It’s been almost a year since my move from New Zealand to Australia and honestly say that my feet have hardly touched the ground. It all a blur; a whirlwind of games, events and previews. I’ve never written as much as I’ve done in the past year and things show on signs of abating.
On the review pile at the moment I’ve the DC Comics inspired beat ’em up Injustice: God Among Us, Namco Bandai’s Star Trek and Techland’s Dead Island: Riptide.
I’ve also a few bits of DLC that I need to talk about at some point, namely The Tyranny of King Washington DLC for Assassin’s Creed 3 and all those lovely bits of DLC for the most excellent Need for Speed: Most Wanted. I also need to drop some words about the Fuse and Grid 2 hands-on previews that I attended last week.
So that’s what I need to do, but what have I been doing?
First up there’s Army of Two: The Devil’s Cartel which I reviewed over on the Game Console pages on NZ’s Techday.com, here. Can’t say that I was ever a fan of the series, I tried the demo of the first game way back and found it…well, a bit shit. To be honest I’m surprised the game tagged one sequel, let alone two. At least the devs have have a couple of prior attempts to get the formula right for The Devil’s Cartel and in utilising the Frostbite engine you at least get to shoot up the buildings in a rather spectacular fashion.
It took a while for the little voice in my head to stop repeating “this is shit, this is shit” over and over again, but when it did stop I found myself having some pretty guilty fun shooting Mexicans. I wouldn’t say The Devil’s Cartel brings anything new to the table, quite the opposite really. But it is fun just shooting and blowing things up without having to deal with any moral implications or other sissy stuff like that.
I had a lot of fun with Trion Worlds’ Defiance. Being a third-person shooter massively-multiplayer online game, or TPS MMO and on the Xbox 360, the experience was quite the novelty. But whilst the Defiance TV show looks promising, I’m not so sure about the game especially, as it happens, on consoles; console that are right at the end of their life-cycle.
From my previous experience with MMOs, they do require a hefty investment. What is going to happen when the new consoles come out? Will the game get ported over? Will players be able to transfer their characters? Too many questions for me, I’m afraid. Whilst I think anyone that’s never played an MMO before (i.e. console owners) ought to give it a go, I’d say that Defiance is a game best played on a PC for now. Check out my review on shanethegamer.com here.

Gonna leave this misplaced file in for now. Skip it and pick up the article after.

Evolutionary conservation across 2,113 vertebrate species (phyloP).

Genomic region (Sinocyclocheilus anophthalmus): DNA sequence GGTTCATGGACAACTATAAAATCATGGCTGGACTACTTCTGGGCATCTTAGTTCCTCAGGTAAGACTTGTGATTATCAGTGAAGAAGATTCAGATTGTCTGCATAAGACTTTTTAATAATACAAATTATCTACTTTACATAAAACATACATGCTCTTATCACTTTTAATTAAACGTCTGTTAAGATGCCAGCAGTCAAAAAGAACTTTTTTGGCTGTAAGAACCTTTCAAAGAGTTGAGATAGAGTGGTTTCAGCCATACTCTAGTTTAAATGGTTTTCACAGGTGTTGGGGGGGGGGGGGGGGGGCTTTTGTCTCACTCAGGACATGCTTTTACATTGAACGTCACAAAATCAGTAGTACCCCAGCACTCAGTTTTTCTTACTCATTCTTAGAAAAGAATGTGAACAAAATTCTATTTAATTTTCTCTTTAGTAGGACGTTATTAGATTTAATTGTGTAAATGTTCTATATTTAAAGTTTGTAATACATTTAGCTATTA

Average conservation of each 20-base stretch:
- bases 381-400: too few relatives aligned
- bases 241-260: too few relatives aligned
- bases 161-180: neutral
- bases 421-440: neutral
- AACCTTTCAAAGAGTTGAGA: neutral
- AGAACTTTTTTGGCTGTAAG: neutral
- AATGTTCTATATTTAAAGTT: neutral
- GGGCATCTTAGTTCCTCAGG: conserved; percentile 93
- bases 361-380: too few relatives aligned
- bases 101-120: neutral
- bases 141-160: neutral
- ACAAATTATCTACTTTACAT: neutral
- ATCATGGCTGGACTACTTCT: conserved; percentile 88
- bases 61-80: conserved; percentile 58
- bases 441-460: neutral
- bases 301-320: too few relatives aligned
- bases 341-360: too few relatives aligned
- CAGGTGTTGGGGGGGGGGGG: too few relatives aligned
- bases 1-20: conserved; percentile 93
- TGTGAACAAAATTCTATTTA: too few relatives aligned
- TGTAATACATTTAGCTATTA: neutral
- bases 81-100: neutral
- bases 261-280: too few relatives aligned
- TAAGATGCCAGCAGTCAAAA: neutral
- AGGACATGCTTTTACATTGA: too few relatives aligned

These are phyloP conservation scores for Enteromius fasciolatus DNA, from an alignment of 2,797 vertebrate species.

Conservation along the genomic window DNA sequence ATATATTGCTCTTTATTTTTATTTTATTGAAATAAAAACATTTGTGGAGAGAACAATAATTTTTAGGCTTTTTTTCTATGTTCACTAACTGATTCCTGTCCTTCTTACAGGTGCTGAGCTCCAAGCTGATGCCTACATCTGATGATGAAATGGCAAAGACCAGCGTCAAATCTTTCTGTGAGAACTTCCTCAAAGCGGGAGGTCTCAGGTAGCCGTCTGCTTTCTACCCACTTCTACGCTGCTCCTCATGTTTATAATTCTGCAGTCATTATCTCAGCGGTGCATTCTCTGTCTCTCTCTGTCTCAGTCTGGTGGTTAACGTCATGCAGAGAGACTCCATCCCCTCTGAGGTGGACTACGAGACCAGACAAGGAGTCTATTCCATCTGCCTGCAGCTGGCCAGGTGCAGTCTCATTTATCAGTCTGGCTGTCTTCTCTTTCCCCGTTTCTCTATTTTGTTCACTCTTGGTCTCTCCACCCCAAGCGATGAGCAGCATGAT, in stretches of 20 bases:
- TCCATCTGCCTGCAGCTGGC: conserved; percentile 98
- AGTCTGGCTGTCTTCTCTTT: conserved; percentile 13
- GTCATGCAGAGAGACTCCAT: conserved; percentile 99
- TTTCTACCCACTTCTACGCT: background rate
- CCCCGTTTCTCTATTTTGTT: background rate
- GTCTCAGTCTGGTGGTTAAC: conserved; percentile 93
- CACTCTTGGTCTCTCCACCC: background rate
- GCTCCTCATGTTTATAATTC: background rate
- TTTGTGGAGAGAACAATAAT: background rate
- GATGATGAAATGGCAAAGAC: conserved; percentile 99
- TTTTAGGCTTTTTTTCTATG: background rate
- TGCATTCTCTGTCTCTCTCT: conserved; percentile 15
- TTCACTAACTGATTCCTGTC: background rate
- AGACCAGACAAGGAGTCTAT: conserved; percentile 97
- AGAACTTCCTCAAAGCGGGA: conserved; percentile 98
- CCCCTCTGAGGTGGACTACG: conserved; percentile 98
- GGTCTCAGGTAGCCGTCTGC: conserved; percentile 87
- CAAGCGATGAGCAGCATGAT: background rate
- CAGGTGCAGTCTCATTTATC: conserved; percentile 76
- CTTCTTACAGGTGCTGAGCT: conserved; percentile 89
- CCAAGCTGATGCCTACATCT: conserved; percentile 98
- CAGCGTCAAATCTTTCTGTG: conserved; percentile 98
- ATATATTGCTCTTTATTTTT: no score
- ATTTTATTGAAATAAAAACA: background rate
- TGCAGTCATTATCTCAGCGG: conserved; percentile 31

The other week I took the train into the big city and had a go on Metro: Last Light. I’d never played the first game, Metro 2033, so I went in blind and left feeling a bit gutted that I’d been missing out. Thankfully Steam came to the rescue I now I’m deep into the subterranean delights of Metro 2033 on PC.
Last Light continues the rather grim post-apocalyptic tale of the first game about the survivors of a nuclear attack living in Moscow’s metro system. The hands-on followed the hero’s capture and subsequent escape from the clutches of a rather nasty Nazi faction that have also made their home in the abandoned metro tunnels. You can read my hands-on preview of Metro: Last Light, again on shanethegamer.com here.
Grant’s been busy as well, riding his little motorbikes in 2.5D across all those annoying level’s in Ubisoft’s Trials: Evolution Gold Edition on PC. He had a lot of fun with it, as you can find out here. I’ve played the Trials games on Xbox Live and they are some of the most addictive games I’ve played.
Lastly, A couple of my reviews have also been published in the May issue of the digital version of New Zealand’s NetGuide magazine. If you want to check it out for free, go to http://mynetguide.co.nz, type in the voucher code FREESINGLEISSUE950 and redeem your free digital copy.
Right that’s all for this time. Back to the island of Palanai for me. Time to resume bashing zombie backpacker’s heads in. That’ll teach ’em for staying in cheap accommodation.